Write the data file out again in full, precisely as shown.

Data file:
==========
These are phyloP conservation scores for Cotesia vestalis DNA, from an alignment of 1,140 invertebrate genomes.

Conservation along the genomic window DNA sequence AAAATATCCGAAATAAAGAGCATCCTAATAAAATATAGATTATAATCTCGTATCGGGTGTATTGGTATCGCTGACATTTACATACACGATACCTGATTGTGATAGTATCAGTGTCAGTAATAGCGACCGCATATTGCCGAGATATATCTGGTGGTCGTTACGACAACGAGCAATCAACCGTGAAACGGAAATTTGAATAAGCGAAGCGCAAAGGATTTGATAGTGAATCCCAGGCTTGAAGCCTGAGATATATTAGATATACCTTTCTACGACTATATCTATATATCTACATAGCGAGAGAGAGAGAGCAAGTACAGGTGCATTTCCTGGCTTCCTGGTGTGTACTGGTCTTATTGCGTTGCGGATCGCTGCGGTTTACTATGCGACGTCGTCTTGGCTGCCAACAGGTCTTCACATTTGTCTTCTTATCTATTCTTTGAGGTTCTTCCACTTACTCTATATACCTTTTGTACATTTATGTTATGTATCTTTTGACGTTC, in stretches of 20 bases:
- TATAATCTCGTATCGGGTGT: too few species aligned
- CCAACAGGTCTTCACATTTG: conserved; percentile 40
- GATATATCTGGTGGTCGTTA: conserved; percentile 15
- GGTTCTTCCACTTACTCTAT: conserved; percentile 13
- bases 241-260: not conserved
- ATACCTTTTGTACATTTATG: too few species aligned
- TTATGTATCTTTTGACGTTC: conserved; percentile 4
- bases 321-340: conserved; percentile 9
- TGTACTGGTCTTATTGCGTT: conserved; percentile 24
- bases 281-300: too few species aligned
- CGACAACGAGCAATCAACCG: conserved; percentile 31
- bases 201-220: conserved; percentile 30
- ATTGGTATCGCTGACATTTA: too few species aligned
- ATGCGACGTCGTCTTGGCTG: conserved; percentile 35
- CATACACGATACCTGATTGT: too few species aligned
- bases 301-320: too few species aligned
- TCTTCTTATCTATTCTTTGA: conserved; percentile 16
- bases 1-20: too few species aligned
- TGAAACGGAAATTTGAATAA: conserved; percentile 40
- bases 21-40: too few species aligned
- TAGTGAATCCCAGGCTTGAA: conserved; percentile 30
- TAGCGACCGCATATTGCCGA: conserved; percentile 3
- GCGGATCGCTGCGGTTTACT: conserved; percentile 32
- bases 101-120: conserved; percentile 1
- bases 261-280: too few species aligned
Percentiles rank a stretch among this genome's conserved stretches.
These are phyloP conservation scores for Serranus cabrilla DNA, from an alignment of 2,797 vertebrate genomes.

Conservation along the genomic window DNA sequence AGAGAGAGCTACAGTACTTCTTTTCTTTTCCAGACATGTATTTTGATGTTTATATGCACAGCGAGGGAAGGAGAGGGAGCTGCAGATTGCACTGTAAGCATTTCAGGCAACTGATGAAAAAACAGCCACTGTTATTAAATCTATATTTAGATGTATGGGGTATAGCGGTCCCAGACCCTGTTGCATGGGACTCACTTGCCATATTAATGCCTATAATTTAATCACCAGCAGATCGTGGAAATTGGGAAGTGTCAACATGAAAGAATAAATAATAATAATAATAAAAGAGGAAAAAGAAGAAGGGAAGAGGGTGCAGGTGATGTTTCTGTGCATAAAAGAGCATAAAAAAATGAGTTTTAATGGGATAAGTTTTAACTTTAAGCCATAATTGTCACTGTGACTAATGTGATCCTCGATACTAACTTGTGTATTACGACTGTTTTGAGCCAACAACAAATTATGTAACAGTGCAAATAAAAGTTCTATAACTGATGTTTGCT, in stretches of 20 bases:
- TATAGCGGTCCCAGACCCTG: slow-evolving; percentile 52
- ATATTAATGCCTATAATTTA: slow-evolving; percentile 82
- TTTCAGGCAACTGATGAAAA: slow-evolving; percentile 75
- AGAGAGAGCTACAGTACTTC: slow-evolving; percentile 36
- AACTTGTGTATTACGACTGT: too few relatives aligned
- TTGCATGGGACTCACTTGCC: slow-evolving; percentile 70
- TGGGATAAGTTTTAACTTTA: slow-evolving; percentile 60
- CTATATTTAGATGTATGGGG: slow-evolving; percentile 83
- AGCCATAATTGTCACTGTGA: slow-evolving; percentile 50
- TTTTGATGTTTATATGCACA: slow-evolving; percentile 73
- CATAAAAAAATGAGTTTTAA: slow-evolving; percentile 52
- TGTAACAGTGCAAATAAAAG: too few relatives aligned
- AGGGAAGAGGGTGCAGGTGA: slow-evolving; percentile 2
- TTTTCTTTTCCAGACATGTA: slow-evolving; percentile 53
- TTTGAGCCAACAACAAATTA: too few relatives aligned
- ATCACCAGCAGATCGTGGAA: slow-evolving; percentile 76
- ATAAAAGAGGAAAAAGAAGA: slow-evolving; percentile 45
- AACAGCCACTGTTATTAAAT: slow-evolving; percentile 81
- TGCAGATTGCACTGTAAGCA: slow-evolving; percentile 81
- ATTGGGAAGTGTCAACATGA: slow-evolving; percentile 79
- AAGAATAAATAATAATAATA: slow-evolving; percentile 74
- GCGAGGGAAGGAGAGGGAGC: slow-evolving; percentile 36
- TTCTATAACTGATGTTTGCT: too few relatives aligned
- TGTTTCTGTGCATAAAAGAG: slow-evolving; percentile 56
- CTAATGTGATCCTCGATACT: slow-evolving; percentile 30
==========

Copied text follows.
These are phyloP conservation scores for Cotesia vestalis DNA, from an alignment of 1,140 invertebrate genomes.

Conservation along the genomic window DNA sequence AAAATATCCGAAATAAAGAGCATCCTAATAAAATATAGATTATAATCTCGTATCGGGTGTATTGGTATCGCTGACATTTACATACACGATACCTGATTGTGATAGTATCAGTGTCAGTAATAGCGACCGCATATTGCCGAGATATATCTGGTGGTCGTTACGACAACGAGCAATCAACCGTGAAACGGAAATTTGAATAAGCGAAGCGCAAAGGATTTGATAGTGAATCCCAGGCTTGAAGCCTGAGATATATTAGATATACCTTTCTACGACTATATCTATATATCTACATAGCGAGAGAGAGAGAGCAAGTACAGGTGCATTTCCTGGCTTCCTGGTGTGTACTGGTCTTATTGCGTTGCGGATCGCTGCGGTTTACTATGCGACGTCGTCTTGGCTGCCAACAGGTCTTCACATTTGTCTTCTTATCTATTCTTTGAGGTTCTTCCACTTACTCTATATACCTTTTGTACATTTATGTTATGTATCTTTTGACGTTC, in stretches of 20 bases:
- TATAATCTCGTATCGGGTGT: too few species aligned
- CCAACAGGTCTTCACATTTG: conserved; percentile 40
- GATATATCTGGTGGTCGTTA: conserved; percentile 15
- GGTTCTTCCACTTACTCTAT: conserved; percentile 13
- bases 241-260: not conserved
- ATACCTTTTGTACATTTATG: too few species aligned
- TTATGTATCTTTTGACGTTC: conserved; percentile 4
- bases 321-340: conserved; percentile 9
- TGTACTGGTCTTATTGCGTT: conserved; percentile 24
- bases 281-300: too few species aligned
- CGACAACGAGCAATCAACCG: conserved; percentile 31
- bases 201-220: conserved; percentile 30
- ATTGGTATCGCTGACATTTA: too few species aligned
- ATGCGACGTCGTCTTGGCTG: conserved; percentile 35
- CATACACGATACCTGATTGT: too few species aligned
- bases 301-320: too few species aligned
- TCTTCTTATCTATTCTTTGA: conserved; percentile 16
- bases 1-20: too few species aligned
- TGAAACGGAAATTTGAATAA: conserved; percentile 40
- bases 21-40: too few species aligned
- TAGTGAATCCCAGGCTTGAA: conserved; percentile 30
- TAGCGACCGCATATTGCCGA: conserved; percentile 3
- GCGGATCGCTGCGGTTTACT: conserved; percentile 32
- bases 101-120: conserved; percentile 1
- bases 261-280: too few species aligned
Percentiles rank a stretch among this genome's conserved stretches.
These are phyloP conservation scores for Serranus cabrilla DNA, from an alignment of 2,797 vertebrate genomes.

Conservation along the genomic window DNA sequence AGAGAGAGCTACAGTACTTCTTTTCTTTTCCAGACATGTATTTTGATGTTTATATGCACAGCGAGGGAAGGAGAGGGAGCTGCAGATTGCACTGTAAGCATTTCAGGCAACTGATGAAAAAACAGCCACTGTTATTAAATCTATATTTAGATGTATGGGGTATAGCGGTCCCAGACCCTGTTGCATGGGACTCACTTGCCATATTAATGCCTATAATTTAATCACCAGCAGATCGTGGAAATTGGGAAGTGTCAACATGAAAGAATAAATAATAATAATAATAAAAGAGGAAAAAGAAGAAGGGAAGAGGGTGCAGGTGATGTTTCTGTGCATAAAAGAGCATAAAAAAATGAGTTTTAATGGGATAAGTTTTAACTTTAAGCCATAATTGTCACTGTGACTAATGTGATCCTCGATACTAACTTGTGTATTACGACTGTTTTGAGCCAACAACAAATTATGTAACAGTGCAAATAAAAGTTCTATAACTGATGTTTGCT, in stretches of 20 bases:
- TATAGCGGTCCCAGACCCTG: slow-evolving; percentile 52
- ATATTAATGCCTATAATTTA: slow-evolving; percentile 82
- TTTCAGGCAACTGATGAAAA: slow-evolving; percentile 75
- AGAGAGAGCTACAGTACTTC: slow-evolving; percentile 36
- AACTTGTGTATTACGACTGT: too few relatives aligned
- TTGCATGGGACTCACTTGCC: slow-evolving; percentile 70
- TGGGATAAGTTTTAACTTTA: slow-evolving; percentile 60
- CTATATTTAGATGTATGGGG: slow-evolving; percentile 83
- AGCCATAATTGTCACTGTGA: slow-evolving; percentile 50
- TTTTGATGTTTATATGCACA: slow-evolving; percentile 73
- CATAAAAAAATGAGTTTTAA: slow-evolving; percentile 52
- TGTAACAGTGCAAATAAAAG: too few relatives aligned
- AGGGAAGAGGGTGCAGGTGA: slow-evolving; percentile 2
- TTTTCTTTTCCAGACATGTA: slow-evolving; percentile 53
- TTTGAGCCAACAACAAATTA: too few relatives aligned
- ATCACCAGCAGATCGTGGAA: slow-evolving; percentile 76
- ATAAAAGAGGAAAAAGAAGA: slow-evolving; percentile 45
- AACAGCCACTGTTATTAAAT: slow-evolving; percentile 81
- TGCAGATTGCACTGTAAGCA: slow-evolving; percentile 81
- ATTGGGAAGTGTCAACATGA: slow-evolving; percentile 79
- AAGAATAAATAATAATAATA: slow-evolving; percentile 74
- GCGAGGGAAGGAGAGGGAGC: slow-evolving; percentile 36
- TTCTATAACTGATGTTTGCT: too few relatives aligned
- TGTTTCTGTGCATAAAAGAG: slow-evolving; percentile 56
- CTAATGTGATCCTCGATACT: slow-evolving; percentile 30